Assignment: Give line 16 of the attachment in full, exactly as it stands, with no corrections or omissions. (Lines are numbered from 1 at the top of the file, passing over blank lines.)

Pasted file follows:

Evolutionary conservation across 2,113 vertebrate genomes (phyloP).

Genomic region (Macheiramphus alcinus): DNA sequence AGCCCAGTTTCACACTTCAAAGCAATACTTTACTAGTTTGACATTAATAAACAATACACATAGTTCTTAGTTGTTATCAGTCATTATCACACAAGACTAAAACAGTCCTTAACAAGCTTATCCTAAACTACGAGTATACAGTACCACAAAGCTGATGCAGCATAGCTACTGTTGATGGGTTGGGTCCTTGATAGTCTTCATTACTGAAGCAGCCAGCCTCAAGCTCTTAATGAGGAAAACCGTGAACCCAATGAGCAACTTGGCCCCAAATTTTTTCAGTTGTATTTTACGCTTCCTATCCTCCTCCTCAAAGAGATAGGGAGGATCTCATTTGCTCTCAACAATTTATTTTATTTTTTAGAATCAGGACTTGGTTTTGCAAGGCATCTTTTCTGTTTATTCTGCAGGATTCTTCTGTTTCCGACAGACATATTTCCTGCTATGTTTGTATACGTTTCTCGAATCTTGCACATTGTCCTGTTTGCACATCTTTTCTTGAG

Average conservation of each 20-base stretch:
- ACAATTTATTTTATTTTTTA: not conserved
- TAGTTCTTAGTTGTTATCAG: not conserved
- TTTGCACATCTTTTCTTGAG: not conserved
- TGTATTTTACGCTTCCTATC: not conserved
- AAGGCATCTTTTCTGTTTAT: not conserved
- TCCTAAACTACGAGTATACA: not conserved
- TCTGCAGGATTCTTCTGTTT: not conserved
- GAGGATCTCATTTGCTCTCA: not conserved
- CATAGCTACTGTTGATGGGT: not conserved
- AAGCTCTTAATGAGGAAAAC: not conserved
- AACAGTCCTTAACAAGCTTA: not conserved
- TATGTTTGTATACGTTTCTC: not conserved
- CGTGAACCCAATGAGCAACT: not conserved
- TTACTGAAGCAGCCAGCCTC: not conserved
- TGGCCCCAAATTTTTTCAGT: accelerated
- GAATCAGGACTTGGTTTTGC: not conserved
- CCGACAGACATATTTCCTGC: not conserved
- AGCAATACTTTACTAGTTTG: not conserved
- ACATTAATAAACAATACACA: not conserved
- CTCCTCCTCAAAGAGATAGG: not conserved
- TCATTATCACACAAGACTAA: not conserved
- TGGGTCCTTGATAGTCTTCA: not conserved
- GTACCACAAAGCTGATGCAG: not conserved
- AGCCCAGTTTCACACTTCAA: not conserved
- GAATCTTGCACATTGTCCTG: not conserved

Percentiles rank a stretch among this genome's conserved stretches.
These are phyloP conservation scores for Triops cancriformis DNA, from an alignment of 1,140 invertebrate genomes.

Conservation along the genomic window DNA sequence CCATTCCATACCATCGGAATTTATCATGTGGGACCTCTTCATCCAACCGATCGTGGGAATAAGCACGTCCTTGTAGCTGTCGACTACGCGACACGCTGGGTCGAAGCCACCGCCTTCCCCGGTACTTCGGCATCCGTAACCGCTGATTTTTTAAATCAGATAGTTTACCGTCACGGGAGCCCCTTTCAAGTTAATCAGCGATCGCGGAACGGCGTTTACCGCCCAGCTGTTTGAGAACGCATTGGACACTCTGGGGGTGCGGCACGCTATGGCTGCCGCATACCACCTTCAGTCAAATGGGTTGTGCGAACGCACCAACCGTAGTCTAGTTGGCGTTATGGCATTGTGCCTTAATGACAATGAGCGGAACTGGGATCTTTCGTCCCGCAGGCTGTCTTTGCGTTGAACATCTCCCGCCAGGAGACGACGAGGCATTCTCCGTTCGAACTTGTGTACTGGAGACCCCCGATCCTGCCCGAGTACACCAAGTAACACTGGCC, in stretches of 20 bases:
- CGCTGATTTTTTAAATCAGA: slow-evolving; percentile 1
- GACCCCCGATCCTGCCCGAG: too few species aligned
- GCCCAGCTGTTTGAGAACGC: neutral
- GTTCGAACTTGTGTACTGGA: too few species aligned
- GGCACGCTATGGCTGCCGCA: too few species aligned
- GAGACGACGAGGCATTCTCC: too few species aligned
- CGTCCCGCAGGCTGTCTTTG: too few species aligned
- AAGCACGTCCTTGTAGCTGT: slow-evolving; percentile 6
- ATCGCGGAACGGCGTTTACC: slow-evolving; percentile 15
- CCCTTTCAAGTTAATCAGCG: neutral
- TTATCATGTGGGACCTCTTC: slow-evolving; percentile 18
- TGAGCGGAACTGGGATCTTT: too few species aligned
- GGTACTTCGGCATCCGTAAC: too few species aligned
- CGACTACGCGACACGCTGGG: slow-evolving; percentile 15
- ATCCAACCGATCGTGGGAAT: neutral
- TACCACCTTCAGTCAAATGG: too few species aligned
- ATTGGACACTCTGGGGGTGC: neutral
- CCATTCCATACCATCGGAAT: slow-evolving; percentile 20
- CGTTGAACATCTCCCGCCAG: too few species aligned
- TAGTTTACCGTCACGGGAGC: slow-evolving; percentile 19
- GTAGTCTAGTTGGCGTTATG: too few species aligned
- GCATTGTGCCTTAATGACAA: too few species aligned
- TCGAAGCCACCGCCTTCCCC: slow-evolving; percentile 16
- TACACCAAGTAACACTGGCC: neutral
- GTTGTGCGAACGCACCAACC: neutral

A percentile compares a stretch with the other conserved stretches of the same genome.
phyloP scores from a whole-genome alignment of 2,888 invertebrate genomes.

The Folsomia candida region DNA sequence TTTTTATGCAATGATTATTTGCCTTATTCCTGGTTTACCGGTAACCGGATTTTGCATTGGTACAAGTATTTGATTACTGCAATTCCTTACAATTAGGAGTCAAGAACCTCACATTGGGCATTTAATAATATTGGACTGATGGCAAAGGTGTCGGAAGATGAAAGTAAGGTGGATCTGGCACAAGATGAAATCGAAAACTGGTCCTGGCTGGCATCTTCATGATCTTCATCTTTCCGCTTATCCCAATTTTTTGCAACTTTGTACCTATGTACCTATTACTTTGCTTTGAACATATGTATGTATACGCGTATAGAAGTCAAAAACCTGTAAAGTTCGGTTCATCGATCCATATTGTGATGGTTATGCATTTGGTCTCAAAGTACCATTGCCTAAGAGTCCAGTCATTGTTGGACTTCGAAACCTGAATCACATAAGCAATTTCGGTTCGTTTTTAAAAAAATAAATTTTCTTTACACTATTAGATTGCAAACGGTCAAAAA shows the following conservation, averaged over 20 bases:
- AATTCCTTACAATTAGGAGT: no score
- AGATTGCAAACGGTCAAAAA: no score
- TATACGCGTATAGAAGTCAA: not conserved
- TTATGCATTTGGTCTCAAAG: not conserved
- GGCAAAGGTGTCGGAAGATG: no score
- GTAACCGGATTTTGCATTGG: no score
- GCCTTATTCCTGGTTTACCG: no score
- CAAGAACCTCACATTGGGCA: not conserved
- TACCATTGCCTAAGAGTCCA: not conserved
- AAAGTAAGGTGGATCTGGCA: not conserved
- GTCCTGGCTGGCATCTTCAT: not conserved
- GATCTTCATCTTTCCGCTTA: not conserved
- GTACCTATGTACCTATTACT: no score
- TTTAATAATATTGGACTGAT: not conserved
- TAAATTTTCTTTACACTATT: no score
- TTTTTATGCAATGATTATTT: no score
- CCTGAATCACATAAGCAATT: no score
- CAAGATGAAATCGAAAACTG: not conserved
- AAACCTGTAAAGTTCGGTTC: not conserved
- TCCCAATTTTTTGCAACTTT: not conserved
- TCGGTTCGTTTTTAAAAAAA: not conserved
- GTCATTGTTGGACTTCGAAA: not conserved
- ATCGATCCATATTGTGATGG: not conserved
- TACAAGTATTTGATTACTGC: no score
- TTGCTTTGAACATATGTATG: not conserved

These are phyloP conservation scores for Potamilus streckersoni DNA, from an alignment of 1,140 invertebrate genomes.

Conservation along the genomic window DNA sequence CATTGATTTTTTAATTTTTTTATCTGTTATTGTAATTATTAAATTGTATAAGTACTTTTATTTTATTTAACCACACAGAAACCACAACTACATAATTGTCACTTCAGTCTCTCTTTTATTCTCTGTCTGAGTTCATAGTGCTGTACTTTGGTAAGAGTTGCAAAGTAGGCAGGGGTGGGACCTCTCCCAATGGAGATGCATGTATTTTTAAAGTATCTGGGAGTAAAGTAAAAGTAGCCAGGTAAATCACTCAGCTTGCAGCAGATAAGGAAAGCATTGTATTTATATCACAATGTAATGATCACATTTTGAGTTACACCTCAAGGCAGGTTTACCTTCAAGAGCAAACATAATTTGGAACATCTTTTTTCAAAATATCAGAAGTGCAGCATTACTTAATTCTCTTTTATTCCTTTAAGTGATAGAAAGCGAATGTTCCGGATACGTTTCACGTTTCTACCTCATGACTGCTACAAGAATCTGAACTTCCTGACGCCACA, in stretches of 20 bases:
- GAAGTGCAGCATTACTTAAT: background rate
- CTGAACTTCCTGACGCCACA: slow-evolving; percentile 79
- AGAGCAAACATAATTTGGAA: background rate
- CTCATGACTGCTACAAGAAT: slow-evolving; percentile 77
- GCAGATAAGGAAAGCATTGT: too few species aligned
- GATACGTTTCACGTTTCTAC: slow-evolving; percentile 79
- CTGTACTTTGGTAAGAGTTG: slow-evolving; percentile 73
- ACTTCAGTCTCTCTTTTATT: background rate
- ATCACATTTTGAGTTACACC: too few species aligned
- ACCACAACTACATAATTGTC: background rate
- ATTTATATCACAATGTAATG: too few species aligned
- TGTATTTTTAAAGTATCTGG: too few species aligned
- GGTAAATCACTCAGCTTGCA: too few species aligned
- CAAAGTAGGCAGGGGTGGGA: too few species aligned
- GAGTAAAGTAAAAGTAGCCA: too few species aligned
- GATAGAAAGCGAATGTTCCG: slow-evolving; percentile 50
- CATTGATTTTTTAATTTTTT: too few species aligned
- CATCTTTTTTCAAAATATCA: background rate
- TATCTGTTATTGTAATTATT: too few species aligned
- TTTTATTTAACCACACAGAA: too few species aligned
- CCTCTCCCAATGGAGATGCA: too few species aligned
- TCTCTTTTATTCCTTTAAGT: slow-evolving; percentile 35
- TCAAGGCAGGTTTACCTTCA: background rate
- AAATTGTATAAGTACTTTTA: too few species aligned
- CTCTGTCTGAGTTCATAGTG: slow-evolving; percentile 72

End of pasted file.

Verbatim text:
- CGTGAACCCAATGAGCAACT: not conserved